Family and Food
Athan’s wife, a nurse, had been after him for years. Athan says, “She is a pencil-stick. I watched the way she ate but I didn’t understand it. I thought only thin people could eat like that, not the rest of the world.”
Athan, who is Greek, said, “Growing up, people were always sticking food in my face. I passed that on to my kids too.” (His children are ages 16, 14, and 12.) At the same time, he felt guilty about eating. “I remember that even as a kid, I hid foods I wasn’t supposed to eat, like M&Ms, under my bed or in my backpack.”
Impossible to Keep Up
Athan works evenings in a sedentary job at a VA hospital call center where he deals with a lot of stress. He explained that his most recent diet was a program that required him to eat seven times a day and follow a rigorous work out regimen. He was taking four meals to eat during his shift in order to follow the diet schedule. “Even though I felt stuffed when I got home, I still felt like I needed more food because I was tired.”
That diet also worsened his guilt about eating certain foods. “I felt that if I ate carrot cake, I had to burn it off with extra exercise.” He was up to running an hour and a half six days a week and running a half marathon on the seventh day just to try to keep the weight off. “Even then, I was still eating way too much food for what I was burning.”
Am I Hungry?
“My wife came home from a conference where she heard Dr. May speak. She was really excited and wanted me to read Eat What You Love, Love What You Eat.” Not wanting to waste his money or disappoint his wife, he first checked the book out of his local library. “I felt like Dr. May had been living in my house for the last 20 years.” After the second chapter, he ordered his own copy.
He also took the online Eating Cycle Assessment and scored high in both overeating and restrictive eating. “Before reading Eat What You Love, Love What You Eat, I thought I had only two choices: eating everything or being on a diet.” His perspective has changed drastically.
When his book arrived, he read it from cover to cover and started following the steps. “It was so easy but I wasn’t sure what to do next so I contacted Dr. May on Facebook. She suggested I reread the first eight chapters of the book one at a time and spend a week focusing on each topic like they do in the Am I Hungry?® Workshops,” (which the book is based on).
Athan’s first aha was “Why was I eating when I wasn’t hungry?” Athan says, “I realize now that I needed to learn to eat what my body needs rather than following a bunch of rules.” He estimates that he is eating about a third of what he used to eat. “Our grocery bill has dropped from $200-300 a week to around $70, all due to a decrease in the quantity of food. I am able to eat so much less without feeling like I am on a diet because I’m now aware of the uncomfortable feeling I have when I eat too much.”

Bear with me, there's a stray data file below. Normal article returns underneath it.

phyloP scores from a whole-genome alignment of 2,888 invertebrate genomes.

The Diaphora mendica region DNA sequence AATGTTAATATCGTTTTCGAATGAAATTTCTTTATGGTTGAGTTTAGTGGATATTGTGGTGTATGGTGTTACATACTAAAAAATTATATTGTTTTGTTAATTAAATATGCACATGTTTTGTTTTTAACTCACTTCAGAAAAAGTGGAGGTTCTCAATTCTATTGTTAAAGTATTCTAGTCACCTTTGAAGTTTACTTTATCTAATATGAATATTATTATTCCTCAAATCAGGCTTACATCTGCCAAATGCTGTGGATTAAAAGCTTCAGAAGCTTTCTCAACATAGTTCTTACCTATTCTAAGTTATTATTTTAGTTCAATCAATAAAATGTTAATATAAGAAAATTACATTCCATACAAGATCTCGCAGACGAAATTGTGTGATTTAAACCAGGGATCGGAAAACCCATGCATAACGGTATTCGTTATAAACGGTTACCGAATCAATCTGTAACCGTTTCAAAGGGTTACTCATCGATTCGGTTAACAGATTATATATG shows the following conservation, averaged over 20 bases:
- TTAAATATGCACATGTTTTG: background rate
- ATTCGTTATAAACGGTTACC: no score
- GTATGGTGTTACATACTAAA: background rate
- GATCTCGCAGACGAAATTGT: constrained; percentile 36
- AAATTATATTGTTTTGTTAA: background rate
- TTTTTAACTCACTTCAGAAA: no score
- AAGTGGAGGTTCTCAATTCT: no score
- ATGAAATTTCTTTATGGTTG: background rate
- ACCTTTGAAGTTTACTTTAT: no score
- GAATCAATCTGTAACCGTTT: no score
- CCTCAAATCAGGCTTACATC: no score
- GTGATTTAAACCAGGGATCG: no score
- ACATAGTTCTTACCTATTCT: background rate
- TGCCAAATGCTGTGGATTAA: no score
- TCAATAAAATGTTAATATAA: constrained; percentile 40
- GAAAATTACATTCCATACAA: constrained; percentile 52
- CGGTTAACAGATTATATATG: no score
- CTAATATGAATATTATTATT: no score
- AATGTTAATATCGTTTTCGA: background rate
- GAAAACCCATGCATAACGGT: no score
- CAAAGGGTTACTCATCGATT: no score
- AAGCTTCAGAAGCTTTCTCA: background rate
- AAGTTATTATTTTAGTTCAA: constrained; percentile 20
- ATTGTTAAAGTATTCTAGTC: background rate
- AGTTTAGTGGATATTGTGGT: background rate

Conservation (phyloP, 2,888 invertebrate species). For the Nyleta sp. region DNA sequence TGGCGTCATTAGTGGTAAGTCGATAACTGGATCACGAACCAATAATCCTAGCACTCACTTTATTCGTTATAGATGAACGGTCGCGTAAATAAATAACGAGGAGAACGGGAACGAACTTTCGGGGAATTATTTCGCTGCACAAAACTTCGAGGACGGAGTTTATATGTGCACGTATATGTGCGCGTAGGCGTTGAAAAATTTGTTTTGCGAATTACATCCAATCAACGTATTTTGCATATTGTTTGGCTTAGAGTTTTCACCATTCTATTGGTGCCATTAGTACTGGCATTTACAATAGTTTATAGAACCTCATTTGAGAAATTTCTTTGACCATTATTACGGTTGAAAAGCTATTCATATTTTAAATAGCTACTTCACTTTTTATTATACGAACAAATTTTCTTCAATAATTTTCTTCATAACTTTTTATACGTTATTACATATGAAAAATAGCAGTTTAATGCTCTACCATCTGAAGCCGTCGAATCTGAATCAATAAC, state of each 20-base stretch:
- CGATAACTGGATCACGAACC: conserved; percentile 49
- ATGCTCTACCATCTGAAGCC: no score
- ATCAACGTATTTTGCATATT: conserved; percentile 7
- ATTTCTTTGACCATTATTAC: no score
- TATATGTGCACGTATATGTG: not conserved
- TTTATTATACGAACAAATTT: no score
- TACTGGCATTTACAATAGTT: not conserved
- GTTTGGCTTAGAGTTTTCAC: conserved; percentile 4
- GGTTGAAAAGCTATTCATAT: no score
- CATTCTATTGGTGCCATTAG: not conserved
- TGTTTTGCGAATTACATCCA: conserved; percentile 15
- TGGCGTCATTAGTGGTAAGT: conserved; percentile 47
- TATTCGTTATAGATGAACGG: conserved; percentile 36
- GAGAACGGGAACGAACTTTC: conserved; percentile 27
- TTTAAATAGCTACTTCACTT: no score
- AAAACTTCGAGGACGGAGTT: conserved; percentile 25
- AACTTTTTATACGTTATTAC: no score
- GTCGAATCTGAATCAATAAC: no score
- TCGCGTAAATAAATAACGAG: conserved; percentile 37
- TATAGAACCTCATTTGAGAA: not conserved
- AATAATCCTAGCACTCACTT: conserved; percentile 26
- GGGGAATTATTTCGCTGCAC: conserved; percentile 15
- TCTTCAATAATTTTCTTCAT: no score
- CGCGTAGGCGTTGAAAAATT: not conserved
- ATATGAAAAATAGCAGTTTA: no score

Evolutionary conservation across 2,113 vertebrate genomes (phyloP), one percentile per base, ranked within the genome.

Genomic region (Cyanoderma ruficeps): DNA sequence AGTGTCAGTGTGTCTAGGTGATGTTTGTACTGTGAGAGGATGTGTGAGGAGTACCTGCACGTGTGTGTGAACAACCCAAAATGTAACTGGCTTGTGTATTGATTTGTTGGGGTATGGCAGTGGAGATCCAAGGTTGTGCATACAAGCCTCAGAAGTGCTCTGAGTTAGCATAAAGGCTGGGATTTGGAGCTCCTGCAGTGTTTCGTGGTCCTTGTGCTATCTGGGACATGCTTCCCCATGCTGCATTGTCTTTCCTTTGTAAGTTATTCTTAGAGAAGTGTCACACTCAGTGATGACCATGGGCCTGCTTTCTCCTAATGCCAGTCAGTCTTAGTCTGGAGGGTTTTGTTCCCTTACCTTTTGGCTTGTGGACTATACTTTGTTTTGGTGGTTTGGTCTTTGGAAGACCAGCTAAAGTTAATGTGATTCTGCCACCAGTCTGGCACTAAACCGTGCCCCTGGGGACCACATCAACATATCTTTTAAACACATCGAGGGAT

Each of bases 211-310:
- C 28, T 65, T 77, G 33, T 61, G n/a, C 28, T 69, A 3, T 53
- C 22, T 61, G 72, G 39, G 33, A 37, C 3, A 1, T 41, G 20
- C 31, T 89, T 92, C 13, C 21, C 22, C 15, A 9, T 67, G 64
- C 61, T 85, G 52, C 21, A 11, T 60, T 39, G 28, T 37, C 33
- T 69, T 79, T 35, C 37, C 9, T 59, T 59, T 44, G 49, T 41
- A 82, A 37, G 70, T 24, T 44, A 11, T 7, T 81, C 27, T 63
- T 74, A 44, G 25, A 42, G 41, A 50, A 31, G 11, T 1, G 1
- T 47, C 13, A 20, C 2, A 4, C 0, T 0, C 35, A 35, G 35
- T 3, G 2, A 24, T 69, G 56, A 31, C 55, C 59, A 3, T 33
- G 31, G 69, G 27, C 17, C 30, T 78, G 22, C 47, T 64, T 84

He also says he is not only eating less but sleeping more. “Now, instead of eating when I’m tired after my shift, I just go to bed.”
Here are some of the other changes Athan has noticed:
- I am much more aware. Instead of eating on a schedule, I check in with myself every 30 minutes or so to see if I’m hungry. If not, I move on.
- I eat on my own schedule, not just because it’s time. If I’m going to eat dinner with my family, I’ll skip my afternoon snack or eat something light so I’ll be hungry later.
- I love eating what I want. My mother-in-law’s carrot cake used to be forbidden – but not anymore. However, I don’t eat it all because now I know I can eat more when I want it.
- I don’t feel deprived anymore. I realize that what I thought was a “sweet tooth” turned out to be almost like hoarding. When I couldn’t eat something I wanted, I wanted it more.
- When we go out to eat, I can choose from the whole menu, not just the low-fat section, and still leave the restaurant feeling great.
Sometimes if I’m not sure whether I’m full or I want to keep eating, I use the strategies I learned to help me stop.
- My co-workers bring in a lot of candy and donuts. I am much more mindful rather just eating whatever shows up.
- I don’t have to exercise like a madman. I run thirty minutes a day and lift weights for thirty minutes three times a week. I enjoy it more and I’m still losing weight.
Lessons, Benefits and Happiness
He is also learning to handle his triggers for overeating, like fatigue, boredom, and occasional stress. He made a sign for his refrigerator: “If you’re not physically hungry, then what are you looking for?” He believes the sign is a good reminder for his kids too.
One of the most amazing changes according to Athan is that food has lost its power over him. “I’ve had a box of Russell Stover candy sitting 20 feet away for days. I can see it from here but I haven’t even opened it yet because I know it will still be there when I really want it.
“I read Eat What You Love, Love What You Eat while I’m at work. I’m trying to get my co-workers to read it too but most still seem to be looking for a diet,” Athan laments. “Weight Watchers and other diets spend a ton of money on advertising so people just don’t realize there is another way.”
Athan started at 232 pounds about three months ago. He is down to a more comfortable 199. “I want to get to 190 but what I love about this is that I can sustain it forever. I can have my cake and love it and live perfectly fine. Not just for this week or this month.”
Oh, one more thing. “My wife is happy. We both are.”
Update: It has been two years since Athan was interviewed for this story. He has lost a total of 60 pounds and more importantly, feels great! Athan’s success story was even featured in Cooking Light’s The Food Lover’s Healthy Habits Cookbook!